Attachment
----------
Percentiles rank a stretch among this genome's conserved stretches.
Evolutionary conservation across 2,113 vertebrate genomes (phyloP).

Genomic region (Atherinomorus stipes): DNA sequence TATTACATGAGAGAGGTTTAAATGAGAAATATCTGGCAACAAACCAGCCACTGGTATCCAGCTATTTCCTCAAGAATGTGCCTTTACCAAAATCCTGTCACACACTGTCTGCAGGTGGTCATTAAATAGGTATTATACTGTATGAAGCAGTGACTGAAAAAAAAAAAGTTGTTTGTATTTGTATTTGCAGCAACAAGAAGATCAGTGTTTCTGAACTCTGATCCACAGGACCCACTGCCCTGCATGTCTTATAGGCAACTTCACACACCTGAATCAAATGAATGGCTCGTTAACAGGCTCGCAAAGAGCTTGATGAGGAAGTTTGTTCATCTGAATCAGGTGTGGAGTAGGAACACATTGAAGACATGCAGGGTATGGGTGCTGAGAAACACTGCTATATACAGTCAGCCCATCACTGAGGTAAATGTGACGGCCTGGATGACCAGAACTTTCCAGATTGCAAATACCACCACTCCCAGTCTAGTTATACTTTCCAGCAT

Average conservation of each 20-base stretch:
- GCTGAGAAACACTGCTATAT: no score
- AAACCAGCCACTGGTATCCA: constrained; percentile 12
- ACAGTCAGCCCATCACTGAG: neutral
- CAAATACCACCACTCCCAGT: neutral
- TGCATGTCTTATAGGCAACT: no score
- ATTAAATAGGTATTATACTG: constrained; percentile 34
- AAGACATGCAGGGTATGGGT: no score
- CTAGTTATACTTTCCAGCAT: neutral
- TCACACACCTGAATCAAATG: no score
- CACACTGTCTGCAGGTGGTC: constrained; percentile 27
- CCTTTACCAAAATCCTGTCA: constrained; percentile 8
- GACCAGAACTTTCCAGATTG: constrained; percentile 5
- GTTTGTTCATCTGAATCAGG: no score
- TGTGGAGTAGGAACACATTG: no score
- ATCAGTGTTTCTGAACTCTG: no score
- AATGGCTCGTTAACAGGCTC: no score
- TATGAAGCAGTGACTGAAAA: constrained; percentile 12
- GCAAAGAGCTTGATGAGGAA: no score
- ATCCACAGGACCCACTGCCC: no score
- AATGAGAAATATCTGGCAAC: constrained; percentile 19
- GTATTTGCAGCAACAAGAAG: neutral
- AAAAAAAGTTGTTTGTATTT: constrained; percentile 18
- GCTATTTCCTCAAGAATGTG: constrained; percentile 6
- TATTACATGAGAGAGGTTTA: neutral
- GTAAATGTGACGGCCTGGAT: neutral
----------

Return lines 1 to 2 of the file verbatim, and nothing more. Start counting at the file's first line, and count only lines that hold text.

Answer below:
Percentiles rank a stretch among this genome's conserved stretches.
Evolutionary conservation across 2,113 vertebrate genomes (phyloP).